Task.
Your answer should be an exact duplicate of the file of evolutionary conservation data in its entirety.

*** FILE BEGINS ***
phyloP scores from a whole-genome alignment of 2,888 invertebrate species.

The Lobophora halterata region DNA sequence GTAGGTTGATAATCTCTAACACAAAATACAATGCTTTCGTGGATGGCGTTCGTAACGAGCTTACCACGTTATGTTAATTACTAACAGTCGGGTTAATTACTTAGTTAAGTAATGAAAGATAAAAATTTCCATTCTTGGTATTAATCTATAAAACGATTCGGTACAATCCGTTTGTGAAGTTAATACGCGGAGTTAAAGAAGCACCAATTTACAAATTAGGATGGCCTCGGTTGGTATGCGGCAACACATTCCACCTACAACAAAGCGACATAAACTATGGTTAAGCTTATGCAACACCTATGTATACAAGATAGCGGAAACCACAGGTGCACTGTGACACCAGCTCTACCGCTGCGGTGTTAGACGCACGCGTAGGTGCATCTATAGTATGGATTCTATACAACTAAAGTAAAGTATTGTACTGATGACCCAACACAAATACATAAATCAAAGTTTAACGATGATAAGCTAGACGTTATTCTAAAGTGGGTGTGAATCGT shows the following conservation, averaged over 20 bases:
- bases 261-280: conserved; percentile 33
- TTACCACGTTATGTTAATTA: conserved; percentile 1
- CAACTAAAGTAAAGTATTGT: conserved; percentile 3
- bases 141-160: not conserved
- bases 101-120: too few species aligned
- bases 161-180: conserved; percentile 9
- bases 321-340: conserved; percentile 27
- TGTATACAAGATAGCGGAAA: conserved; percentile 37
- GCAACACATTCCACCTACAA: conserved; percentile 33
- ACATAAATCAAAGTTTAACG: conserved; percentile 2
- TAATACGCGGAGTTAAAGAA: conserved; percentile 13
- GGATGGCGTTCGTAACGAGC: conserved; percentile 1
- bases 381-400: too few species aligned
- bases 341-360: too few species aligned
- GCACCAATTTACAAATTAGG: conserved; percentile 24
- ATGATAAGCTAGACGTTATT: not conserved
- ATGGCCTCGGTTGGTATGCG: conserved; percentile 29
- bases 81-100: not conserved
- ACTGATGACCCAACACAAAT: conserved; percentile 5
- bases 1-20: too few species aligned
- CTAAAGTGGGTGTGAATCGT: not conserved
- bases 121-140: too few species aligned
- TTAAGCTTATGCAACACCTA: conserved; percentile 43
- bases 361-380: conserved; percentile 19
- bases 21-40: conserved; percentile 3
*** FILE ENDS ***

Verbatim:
phyloP scores from a whole-genome alignment of 2,888 invertebrate species.

The Lobophora halterata region DNA sequence GTAGGTTGATAATCTCTAACACAAAATACAATGCTTTCGTGGATGGCGTTCGTAACGAGCTTACCACGTTATGTTAATTACTAACAGTCGGGTTAATTACTTAGTTAAGTAATGAAAGATAAAAATTTCCATTCTTGGTATTAATCTATAAAACGATTCGGTACAATCCGTTTGTGAAGTTAATACGCGGAGTTAAAGAAGCACCAATTTACAAATTAGGATGGCCTCGGTTGGTATGCGGCAACACATTCCACCTACAACAAAGCGACATAAACTATGGTTAAGCTTATGCAACACCTATGTATACAAGATAGCGGAAACCACAGGTGCACTGTGACACCAGCTCTACCGCTGCGGTGTTAGACGCACGCGTAGGTGCATCTATAGTATGGATTCTATACAACTAAAGTAAAGTATTGTACTGATGACCCAACACAAATACATAAATCAAAGTTTAACGATGATAAGCTAGACGTTATTCTAAAGTGGGTGTGAATCGT shows the following conservation, averaged over 20 bases:
- bases 261-280: conserved; percentile 33
- TTACCACGTTATGTTAATTA: conserved; percentile 1
- CAACTAAAGTAAAGTATTGT: conserved; percentile 3
- bases 141-160: not conserved
- bases 101-120: too few species aligned
- bases 161-180: conserved; percentile 9
- bases 321-340: conserved; percentile 27
- TGTATACAAGATAGCGGAAA: conserved; percentile 37
- GCAACACATTCCACCTACAA: conserved; percentile 33
- ACATAAATCAAAGTTTAACG: conserved; percentile 2
- TAATACGCGGAGTTAAAGAA: conserved; percentile 13
- GGATGGCGTTCGTAACGAGC: conserved; percentile 1
- bases 381-400: too few species aligned
- bases 341-360: too few species aligned
- GCACCAATTTACAAATTAGG: conserved; percentile 24
- ATGATAAGCTAGACGTTATT: not conserved
- ATGGCCTCGGTTGGTATGCG: conserved; percentile 29
- bases 81-100: not conserved
- ACTGATGACCCAACACAAAT: conserved; percentile 5
- bases 1-20: too few species aligned
- CTAAAGTGGGTGTGAATCGT: not conserved
- bases 121-140: too few species aligned
- TTAAGCTTATGCAACACCTA: conserved; percentile 43
- bases 361-380: conserved; percentile 19
- bases 21-40: conserved; percentile 3